A perfect menu should tell a story that reflects the history of the venue, according to consultant chef Damian Wawrzyniak, who previously worked at former World’s 50 Best Restaurants winner Noma, in Copenhagen.

“I create a story — every single dish needs to be connected together,” he says. “From the beginning to the finish, you need to see how the ingredients are connected — going from the farm to the land to the sea to the mountains, to different countries. You’re dining and experiencing something more than just food.”

Wawrzyniak recently worked on the menu for St John’s Wood gastropub the Crocker’s Folly.

“Every single place and every single menu is different,” he says. “[Crocker’s Folly], which I’m working on now is an old building, built in 1897. There is a history of finding bones in there and someone apparently committed suicide.

“The first dish we created was marrow bone filled with marrow butter, sourdough — because it’s traditional, and toast. It was attached to the history of the building.”

He believes that when designing a menu, considering the interior design of the venue is paramount.

“If you go to a boutique place with chic chandeliers, the food will be delicate,” he says. “You’re not going to have rack of lamb or rib-eye steak on the bone. But when you go to a more erratic, warehouse-style place, you can have a massive steak.”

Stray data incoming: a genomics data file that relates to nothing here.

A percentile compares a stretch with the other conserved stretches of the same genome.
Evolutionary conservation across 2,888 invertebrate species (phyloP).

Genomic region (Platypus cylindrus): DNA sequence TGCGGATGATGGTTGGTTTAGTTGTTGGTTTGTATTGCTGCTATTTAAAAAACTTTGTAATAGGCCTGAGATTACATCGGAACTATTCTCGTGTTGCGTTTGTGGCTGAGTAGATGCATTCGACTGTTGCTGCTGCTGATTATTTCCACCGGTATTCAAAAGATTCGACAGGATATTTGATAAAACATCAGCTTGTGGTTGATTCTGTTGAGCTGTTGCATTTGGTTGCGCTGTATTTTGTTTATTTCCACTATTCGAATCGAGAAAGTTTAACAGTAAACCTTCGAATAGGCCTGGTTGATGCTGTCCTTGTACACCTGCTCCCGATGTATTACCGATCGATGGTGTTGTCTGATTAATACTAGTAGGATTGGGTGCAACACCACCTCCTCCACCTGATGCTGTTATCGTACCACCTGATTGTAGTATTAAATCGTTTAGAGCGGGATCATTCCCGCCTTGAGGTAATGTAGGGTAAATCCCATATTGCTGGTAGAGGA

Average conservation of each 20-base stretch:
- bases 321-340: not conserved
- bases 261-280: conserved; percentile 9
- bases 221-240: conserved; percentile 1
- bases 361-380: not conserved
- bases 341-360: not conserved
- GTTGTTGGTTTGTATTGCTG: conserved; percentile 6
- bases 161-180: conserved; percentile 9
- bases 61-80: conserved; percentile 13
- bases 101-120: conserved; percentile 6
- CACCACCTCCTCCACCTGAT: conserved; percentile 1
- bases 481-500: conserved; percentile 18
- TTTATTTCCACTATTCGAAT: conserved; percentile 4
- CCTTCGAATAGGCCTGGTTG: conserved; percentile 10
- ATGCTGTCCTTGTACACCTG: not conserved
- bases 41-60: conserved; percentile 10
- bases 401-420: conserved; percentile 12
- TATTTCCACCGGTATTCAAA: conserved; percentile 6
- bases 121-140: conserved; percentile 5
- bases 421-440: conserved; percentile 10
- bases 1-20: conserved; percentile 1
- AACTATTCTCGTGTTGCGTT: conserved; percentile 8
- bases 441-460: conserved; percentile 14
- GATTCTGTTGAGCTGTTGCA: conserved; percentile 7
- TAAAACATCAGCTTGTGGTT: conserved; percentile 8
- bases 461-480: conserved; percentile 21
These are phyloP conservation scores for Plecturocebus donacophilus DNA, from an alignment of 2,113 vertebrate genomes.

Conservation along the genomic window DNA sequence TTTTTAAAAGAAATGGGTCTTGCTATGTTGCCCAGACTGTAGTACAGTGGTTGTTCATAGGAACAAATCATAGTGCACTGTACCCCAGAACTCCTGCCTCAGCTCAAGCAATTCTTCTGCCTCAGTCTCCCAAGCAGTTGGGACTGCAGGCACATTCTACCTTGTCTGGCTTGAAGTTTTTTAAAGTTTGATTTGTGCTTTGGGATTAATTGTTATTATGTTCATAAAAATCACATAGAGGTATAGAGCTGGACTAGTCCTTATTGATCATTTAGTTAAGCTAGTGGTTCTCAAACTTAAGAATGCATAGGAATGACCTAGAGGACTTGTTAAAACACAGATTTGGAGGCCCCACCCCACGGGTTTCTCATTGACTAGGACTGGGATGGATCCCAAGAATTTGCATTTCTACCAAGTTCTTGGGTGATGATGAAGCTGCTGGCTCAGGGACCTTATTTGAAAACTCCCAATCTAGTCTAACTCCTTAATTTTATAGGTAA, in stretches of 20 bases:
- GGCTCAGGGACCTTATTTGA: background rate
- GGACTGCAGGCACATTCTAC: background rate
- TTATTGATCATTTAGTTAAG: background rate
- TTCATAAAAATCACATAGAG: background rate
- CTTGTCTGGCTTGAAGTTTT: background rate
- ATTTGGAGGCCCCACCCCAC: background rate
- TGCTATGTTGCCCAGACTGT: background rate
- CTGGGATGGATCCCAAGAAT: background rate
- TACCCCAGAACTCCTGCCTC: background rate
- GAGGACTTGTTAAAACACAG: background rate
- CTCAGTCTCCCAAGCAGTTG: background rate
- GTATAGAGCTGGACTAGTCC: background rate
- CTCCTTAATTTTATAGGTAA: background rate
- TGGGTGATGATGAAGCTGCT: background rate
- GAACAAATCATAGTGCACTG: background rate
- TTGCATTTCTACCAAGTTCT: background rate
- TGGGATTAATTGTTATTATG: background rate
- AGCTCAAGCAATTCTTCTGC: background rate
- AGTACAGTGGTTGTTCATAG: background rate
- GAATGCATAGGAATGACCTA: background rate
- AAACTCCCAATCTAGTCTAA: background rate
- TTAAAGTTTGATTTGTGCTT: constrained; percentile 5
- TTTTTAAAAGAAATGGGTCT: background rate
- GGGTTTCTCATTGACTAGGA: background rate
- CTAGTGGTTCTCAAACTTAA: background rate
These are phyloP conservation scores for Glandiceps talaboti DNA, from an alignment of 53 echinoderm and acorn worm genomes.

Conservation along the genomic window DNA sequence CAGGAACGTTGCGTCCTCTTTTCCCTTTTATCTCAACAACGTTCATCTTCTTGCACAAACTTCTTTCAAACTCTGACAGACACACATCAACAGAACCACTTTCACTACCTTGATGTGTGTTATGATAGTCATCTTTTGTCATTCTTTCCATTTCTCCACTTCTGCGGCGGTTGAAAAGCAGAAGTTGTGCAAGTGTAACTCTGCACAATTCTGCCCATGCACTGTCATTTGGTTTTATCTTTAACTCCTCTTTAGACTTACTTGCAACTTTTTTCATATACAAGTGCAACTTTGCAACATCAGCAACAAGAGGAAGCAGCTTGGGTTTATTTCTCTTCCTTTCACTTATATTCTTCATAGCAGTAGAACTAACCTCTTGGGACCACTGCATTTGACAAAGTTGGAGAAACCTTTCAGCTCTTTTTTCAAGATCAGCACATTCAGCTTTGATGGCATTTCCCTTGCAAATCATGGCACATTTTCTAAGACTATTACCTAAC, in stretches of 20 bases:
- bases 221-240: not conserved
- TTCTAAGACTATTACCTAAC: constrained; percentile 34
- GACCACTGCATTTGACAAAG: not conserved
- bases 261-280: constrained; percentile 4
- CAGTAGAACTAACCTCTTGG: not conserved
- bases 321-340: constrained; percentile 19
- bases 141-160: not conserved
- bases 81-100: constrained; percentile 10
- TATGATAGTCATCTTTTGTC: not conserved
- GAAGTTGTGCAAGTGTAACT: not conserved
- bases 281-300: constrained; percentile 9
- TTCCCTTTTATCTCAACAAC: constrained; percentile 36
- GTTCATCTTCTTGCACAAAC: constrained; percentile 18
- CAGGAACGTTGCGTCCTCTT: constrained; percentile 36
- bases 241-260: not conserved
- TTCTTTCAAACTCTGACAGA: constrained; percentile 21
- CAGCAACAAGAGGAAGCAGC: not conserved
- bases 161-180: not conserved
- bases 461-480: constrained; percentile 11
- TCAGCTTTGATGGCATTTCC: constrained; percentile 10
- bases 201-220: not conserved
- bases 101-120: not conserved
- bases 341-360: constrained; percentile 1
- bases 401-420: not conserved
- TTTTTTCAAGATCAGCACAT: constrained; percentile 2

Stand-out operators
  • The Brandling Villa, in South Gosforth, Newcas tle upon Tyne: the wording used to advertise the site’s food offer takes the vernacular route — food and drink are referred to colloquially as “scran” and “booze”. The pub’s menu features dishes such as super-Reuben fritters of joy with honey, Dijon and horseradish dipper, the “meatless foursome” and the “sausage odyssey”.
  • The Bridge Tavern, in Newcastle: the site offers a selections of sharing planks, including the meat plank with pressed duck and pistachio terrine, grilled sausages, pig’s head croquettes, chicken liver pâté, sourdough toast and pickles, the fish plank with breaded monkfish cheeks, hot smoked salmon, potted crab, soused mackerel, sourdough toast, pickles and tartare sauce and the slider plank, which features half a dozen mini beef and pulled pork burgers.
  • The Anchor, in Walberswick, Suffolk: owner Mark Dorber personally matches beers and wines to each item on the menu. Examples include Mersea oysters with shallot and sherry vinaigrette with Orvale Biére Trappiste, beer-battered cod and chips with mushy peas and jalapeño tartare sauce matched with Adnams Ghost Ship and veal schnitzel with mew potatoes and mustard cream sauce matched with Westmalle Dubbel.
  • The Five Bells Inn, in Brabourne, Kent: this site is owned by John Rogers, who previously designed many of the M&B brand interiors and his wife Alison. Specials are handwritten on wall-hung brown paper. Hancock says John’s talent “oozes through the interior”. Sample dishes include duck salad with sherry vinaigrette, bonfire pizzas, and ‘Flock Chops’ to share, marinated in thyme, garlic and lemon and char-grilled.